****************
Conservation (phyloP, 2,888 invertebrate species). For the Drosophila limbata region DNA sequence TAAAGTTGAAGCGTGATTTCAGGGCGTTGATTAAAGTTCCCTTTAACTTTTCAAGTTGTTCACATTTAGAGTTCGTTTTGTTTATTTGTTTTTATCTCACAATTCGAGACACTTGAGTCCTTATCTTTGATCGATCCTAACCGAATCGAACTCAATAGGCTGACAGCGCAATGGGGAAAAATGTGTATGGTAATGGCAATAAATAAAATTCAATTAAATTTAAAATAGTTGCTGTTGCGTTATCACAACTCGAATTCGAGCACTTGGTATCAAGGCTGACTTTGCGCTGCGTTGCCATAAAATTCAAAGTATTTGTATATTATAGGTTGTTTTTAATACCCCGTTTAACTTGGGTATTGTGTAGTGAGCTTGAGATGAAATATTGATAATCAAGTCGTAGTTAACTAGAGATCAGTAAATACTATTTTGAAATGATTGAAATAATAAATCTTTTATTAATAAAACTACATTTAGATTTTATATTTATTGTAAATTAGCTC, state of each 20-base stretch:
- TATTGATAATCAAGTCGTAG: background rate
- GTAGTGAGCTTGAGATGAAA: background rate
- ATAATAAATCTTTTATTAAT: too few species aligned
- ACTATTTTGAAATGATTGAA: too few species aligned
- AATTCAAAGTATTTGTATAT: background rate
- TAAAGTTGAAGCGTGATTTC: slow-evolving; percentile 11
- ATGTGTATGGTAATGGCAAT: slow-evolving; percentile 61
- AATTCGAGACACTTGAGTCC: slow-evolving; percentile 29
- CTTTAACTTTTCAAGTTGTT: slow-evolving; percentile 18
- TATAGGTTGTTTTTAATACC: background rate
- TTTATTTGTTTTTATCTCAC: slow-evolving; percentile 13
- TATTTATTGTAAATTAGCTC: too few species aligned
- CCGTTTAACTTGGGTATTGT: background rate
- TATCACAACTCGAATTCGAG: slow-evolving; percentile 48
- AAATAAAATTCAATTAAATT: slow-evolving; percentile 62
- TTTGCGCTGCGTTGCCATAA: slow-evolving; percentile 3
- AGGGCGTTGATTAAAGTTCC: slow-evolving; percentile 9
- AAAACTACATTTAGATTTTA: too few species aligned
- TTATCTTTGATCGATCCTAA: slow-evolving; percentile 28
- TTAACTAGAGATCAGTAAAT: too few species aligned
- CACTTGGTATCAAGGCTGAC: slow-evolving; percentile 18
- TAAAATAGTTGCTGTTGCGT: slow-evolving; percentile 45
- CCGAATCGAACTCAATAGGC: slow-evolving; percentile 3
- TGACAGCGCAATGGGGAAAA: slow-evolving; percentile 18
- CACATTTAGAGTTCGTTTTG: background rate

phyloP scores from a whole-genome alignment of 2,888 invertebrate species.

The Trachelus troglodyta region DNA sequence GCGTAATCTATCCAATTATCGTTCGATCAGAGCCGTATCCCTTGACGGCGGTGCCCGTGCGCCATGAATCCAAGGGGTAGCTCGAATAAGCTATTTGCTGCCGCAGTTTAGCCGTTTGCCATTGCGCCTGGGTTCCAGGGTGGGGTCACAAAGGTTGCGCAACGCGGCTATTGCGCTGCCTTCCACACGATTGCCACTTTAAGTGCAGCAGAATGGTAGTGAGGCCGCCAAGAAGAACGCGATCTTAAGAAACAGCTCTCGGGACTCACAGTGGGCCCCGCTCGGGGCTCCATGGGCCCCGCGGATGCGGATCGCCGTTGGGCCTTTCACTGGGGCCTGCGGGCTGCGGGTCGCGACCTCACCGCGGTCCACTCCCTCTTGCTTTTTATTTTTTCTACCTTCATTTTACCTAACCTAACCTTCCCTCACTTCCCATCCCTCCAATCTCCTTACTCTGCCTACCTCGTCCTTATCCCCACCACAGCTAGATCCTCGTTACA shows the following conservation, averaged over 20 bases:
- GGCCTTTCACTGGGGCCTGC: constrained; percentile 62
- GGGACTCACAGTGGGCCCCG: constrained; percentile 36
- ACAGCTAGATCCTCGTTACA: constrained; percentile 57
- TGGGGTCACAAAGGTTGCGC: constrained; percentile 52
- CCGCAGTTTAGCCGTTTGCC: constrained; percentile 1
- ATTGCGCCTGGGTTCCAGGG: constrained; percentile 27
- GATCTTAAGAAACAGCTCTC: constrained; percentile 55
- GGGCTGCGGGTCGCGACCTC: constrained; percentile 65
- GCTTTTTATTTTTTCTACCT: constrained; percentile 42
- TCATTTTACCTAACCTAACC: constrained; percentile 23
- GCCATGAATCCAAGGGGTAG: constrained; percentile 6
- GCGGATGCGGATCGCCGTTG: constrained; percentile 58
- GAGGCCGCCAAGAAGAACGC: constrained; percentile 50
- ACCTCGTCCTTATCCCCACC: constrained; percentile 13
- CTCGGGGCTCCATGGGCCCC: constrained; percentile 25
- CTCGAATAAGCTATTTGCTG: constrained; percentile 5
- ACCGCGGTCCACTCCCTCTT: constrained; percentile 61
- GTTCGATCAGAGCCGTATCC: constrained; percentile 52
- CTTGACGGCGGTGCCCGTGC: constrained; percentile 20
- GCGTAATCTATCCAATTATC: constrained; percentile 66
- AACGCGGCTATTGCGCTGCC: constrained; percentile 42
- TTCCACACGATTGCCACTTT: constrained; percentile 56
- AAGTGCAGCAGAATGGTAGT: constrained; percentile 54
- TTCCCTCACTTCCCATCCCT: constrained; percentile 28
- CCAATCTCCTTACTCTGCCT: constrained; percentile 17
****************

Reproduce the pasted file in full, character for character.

Conservation (phyloP, 2,888 invertebrate species). For the Drosophila limbata region DNA sequence TAAAGTTGAAGCGTGATTTCAGGGCGTTGATTAAAGTTCCCTTTAACTTTTCAAGTTGTTCACATTTAGAGTTCGTTTTGTTTATTTGTTTTTATCTCACAATTCGAGACACTTGAGTCCTTATCTTTGATCGATCCTAACCGAATCGAACTCAATAGGCTGACAGCGCAATGGGGAAAAATGTGTATGGTAATGGCAATAAATAAAATTCAATTAAATTTAAAATAGTTGCTGTTGCGTTATCACAACTCGAATTCGAGCACTTGGTATCAAGGCTGACTTTGCGCTGCGTTGCCATAAAATTCAAAGTATTTGTATATTATAGGTTGTTTTTAATACCCCGTTTAACTTGGGTATTGTGTAGTGAGCTTGAGATGAAATATTGATAATCAAGTCGTAGTTAACTAGAGATCAGTAAATACTATTTTGAAATGATTGAAATAATAAATCTTTTATTAATAAAACTACATTTAGATTTTATATTTATTGTAAATTAGCTC, state of each 20-base stretch:
- TATTGATAATCAAGTCGTAG: background rate
- GTAGTGAGCTTGAGATGAAA: background rate
- ATAATAAATCTTTTATTAAT: too few species aligned
- ACTATTTTGAAATGATTGAA: too few species aligned
- AATTCAAAGTATTTGTATAT: background rate
- TAAAGTTGAAGCGTGATTTC: slow-evolving; percentile 11
- ATGTGTATGGTAATGGCAAT: slow-evolving; percentile 61
- AATTCGAGACACTTGAGTCC: slow-evolving; percentile 29
- CTTTAACTTTTCAAGTTGTT: slow-evolving; percentile 18
- TATAGGTTGTTTTTAATACC: background rate
- TTTATTTGTTTTTATCTCAC: slow-evolving; percentile 13
- TATTTATTGTAAATTAGCTC: too few species aligned
- CCGTTTAACTTGGGTATTGT: background rate
- TATCACAACTCGAATTCGAG: slow-evolving; percentile 48
- AAATAAAATTCAATTAAATT: slow-evolving; percentile 62
- TTTGCGCTGCGTTGCCATAA: slow-evolving; percentile 3
- AGGGCGTTGATTAAAGTTCC: slow-evolving; percentile 9
- AAAACTACATTTAGATTTTA: too few species aligned
- TTATCTTTGATCGATCCTAA: slow-evolving; percentile 28
- TTAACTAGAGATCAGTAAAT: too few species aligned
- CACTTGGTATCAAGGCTGAC: slow-evolving; percentile 18
- TAAAATAGTTGCTGTTGCGT: slow-evolving; percentile 45
- CCGAATCGAACTCAATAGGC: slow-evolving; percentile 3
- TGACAGCGCAATGGGGAAAA: slow-evolving; percentile 18
- CACATTTAGAGTTCGTTTTG: background rate

phyloP scores from a whole-genome alignment of 2,888 invertebrate species.

The Trachelus troglodyta region DNA sequence GCGTAATCTATCCAATTATCGTTCGATCAGAGCCGTATCCCTTGACGGCGGTGCCCGTGCGCCATGAATCCAAGGGGTAGCTCGAATAAGCTATTTGCTGCCGCAGTTTAGCCGTTTGCCATTGCGCCTGGGTTCCAGGGTGGGGTCACAAAGGTTGCGCAACGCGGCTATTGCGCTGCCTTCCACACGATTGCCACTTTAAGTGCAGCAGAATGGTAGTGAGGCCGCCAAGAAGAACGCGATCTTAAGAAACAGCTCTCGGGACTCACAGTGGGCCCCGCTCGGGGCTCCATGGGCCCCGCGGATGCGGATCGCCGTTGGGCCTTTCACTGGGGCCTGCGGGCTGCGGGTCGCGACCTCACCGCGGTCCACTCCCTCTTGCTTTTTATTTTTTCTACCTTCATTTTACCTAACCTAACCTTCCCTCACTTCCCATCCCTCCAATCTCCTTACTCTGCCTACCTCGTCCTTATCCCCACCACAGCTAGATCCTCGTTACA shows the following conservation, averaged over 20 bases:
- GGCCTTTCACTGGGGCCTGC: constrained; percentile 62
- GGGACTCACAGTGGGCCCCG: constrained; percentile 36
- ACAGCTAGATCCTCGTTACA: constrained; percentile 57
- TGGGGTCACAAAGGTTGCGC: constrained; percentile 52
- CCGCAGTTTAGCCGTTTGCC: constrained; percentile 1
- ATTGCGCCTGGGTTCCAGGG: constrained; percentile 27
- GATCTTAAGAAACAGCTCTC: constrained; percentile 55
- GGGCTGCGGGTCGCGACCTC: constrained; percentile 65
- GCTTTTTATTTTTTCTACCT: constrained; percentile 42
- TCATTTTACCTAACCTAACC: constrained; percentile 23
- GCCATGAATCCAAGGGGTAG: constrained; percentile 6
- GCGGATGCGGATCGCCGTTG: constrained; percentile 58
- GAGGCCGCCAAGAAGAACGC: constrained; percentile 50
- ACCTCGTCCTTATCCCCACC: constrained; percentile 13
- CTCGGGGCTCCATGGGCCCC: constrained; percentile 25
- CTCGAATAAGCTATTTGCTG: constrained; percentile 5
- ACCGCGGTCCACTCCCTCTT: constrained; percentile 61
- GTTCGATCAGAGCCGTATCC: constrained; percentile 52
- CTTGACGGCGGTGCCCGTGC: constrained; percentile 20
- GCGTAATCTATCCAATTATC: constrained; percentile 66
- AACGCGGCTATTGCGCTGCC: constrained; percentile 42
- TTCCACACGATTGCCACTTT: constrained; percentile 56
- AAGTGCAGCAGAATGGTAGT: constrained; percentile 54
- TTCCCTCACTTCCCATCCCT: constrained; percentile 28
- CCAATCTCCTTACTCTGCCT: constrained; percentile 17